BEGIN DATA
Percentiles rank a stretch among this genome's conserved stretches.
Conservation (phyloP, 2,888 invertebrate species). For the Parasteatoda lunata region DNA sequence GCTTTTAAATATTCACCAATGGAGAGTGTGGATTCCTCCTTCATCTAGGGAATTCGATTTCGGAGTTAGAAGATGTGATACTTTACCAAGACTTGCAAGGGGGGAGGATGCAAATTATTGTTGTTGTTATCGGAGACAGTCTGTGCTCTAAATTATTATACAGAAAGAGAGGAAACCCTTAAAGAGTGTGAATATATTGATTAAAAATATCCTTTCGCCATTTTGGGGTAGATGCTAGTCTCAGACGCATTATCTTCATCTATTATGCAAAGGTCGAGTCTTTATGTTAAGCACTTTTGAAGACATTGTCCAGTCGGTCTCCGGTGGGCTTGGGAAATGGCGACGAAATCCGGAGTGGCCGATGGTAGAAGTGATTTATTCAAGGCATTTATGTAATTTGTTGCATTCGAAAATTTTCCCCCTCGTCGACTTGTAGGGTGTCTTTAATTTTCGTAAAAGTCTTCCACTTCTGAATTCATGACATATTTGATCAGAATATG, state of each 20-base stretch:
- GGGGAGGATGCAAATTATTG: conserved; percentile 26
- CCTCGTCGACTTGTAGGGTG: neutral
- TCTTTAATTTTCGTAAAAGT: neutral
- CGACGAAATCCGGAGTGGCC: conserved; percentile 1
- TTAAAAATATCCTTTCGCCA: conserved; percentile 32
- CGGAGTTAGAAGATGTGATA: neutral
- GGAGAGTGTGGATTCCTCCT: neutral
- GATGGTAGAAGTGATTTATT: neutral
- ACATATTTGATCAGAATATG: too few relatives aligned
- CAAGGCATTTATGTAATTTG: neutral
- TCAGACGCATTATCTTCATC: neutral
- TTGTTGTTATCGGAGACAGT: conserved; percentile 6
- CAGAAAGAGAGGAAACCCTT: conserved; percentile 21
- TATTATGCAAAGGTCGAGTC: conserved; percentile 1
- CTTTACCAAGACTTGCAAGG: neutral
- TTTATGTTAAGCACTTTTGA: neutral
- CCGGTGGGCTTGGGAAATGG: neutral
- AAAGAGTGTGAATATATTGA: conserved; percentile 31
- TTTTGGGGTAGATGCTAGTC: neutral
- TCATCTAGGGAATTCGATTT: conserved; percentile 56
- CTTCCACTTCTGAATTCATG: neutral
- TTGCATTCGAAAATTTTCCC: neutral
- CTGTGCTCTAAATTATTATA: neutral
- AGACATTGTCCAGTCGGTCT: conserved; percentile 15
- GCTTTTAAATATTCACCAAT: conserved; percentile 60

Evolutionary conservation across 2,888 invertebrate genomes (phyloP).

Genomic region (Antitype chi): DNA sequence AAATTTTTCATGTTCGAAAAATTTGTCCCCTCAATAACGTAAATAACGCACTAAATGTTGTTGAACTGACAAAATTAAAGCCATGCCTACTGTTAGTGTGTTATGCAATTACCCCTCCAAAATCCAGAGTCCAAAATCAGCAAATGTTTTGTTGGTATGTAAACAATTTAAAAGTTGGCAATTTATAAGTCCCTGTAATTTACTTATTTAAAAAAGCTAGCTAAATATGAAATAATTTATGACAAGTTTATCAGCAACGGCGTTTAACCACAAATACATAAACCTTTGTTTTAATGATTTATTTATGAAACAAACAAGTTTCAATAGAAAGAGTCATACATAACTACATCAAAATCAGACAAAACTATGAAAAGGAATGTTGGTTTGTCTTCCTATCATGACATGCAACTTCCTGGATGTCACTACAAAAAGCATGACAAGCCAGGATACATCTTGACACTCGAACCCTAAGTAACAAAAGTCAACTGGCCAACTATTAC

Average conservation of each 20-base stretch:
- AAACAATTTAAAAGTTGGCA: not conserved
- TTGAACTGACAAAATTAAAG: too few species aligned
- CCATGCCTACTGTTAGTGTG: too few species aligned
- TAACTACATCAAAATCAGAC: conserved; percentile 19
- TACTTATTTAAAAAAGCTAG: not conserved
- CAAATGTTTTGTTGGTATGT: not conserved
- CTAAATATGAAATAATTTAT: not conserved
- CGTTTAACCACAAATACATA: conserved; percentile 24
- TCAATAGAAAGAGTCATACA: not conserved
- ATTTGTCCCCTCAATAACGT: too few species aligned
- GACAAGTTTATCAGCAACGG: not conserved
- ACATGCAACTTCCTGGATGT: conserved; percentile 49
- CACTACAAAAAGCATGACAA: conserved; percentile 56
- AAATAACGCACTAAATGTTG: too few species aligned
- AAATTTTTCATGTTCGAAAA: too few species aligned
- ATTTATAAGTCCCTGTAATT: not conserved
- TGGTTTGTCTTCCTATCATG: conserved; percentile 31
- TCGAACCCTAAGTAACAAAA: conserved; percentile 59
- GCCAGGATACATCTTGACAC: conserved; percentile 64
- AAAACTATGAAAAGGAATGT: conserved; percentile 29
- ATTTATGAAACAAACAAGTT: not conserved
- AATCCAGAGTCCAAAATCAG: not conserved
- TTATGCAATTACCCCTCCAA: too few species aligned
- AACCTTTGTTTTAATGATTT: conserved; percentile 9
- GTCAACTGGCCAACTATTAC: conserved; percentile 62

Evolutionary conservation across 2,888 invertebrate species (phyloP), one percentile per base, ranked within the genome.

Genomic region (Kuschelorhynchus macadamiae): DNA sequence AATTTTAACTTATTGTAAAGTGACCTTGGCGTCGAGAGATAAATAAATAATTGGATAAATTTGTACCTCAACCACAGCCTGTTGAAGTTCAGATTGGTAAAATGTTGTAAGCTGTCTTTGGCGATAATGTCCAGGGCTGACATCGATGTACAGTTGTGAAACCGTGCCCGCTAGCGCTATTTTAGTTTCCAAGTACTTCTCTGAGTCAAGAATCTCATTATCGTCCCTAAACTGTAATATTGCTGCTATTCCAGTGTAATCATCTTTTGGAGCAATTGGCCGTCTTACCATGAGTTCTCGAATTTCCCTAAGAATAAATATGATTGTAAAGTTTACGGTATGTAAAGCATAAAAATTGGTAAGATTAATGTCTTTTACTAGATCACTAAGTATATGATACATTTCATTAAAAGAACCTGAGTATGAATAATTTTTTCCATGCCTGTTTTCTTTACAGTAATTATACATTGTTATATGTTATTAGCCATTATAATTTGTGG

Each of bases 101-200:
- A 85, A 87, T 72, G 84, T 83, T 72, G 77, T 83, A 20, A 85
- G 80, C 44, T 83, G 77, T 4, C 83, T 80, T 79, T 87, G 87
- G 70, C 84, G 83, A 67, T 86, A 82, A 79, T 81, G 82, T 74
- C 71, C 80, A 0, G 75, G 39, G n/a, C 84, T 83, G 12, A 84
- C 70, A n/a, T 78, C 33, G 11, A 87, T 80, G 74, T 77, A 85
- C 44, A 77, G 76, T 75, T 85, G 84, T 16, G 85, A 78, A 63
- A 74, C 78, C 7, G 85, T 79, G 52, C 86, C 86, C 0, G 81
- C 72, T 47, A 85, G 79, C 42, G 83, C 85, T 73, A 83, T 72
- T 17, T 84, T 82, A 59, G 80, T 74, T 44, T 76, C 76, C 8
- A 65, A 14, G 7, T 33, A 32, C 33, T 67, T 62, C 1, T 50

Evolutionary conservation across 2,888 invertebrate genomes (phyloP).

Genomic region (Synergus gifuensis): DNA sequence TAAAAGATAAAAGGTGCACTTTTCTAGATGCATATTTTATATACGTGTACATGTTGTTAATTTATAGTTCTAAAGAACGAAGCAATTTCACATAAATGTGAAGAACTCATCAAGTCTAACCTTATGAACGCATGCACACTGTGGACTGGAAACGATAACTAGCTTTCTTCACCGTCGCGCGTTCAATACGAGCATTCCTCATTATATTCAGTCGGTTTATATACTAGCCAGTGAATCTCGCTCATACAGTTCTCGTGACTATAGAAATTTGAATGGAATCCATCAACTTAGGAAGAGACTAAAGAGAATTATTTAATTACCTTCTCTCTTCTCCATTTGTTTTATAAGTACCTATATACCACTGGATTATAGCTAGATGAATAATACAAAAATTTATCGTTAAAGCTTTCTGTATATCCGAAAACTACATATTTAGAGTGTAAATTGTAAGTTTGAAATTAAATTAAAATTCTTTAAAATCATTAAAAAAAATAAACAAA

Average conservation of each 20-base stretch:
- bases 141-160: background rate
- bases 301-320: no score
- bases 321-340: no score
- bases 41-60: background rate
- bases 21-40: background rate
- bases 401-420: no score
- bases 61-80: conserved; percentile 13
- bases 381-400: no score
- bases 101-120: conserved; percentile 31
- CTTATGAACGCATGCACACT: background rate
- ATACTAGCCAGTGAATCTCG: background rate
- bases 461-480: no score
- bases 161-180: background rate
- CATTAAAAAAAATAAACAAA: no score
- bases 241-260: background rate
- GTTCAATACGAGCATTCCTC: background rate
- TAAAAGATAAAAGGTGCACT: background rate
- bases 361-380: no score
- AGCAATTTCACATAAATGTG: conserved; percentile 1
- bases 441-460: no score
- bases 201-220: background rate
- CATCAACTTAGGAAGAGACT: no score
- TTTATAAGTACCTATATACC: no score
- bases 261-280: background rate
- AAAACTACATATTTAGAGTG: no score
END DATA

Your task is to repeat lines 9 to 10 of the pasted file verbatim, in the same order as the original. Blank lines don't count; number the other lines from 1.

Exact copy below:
- GGAGAGTGTGGATTCCTCCT: neutral
- GATGGTAGAAGTGATTTATT: neutral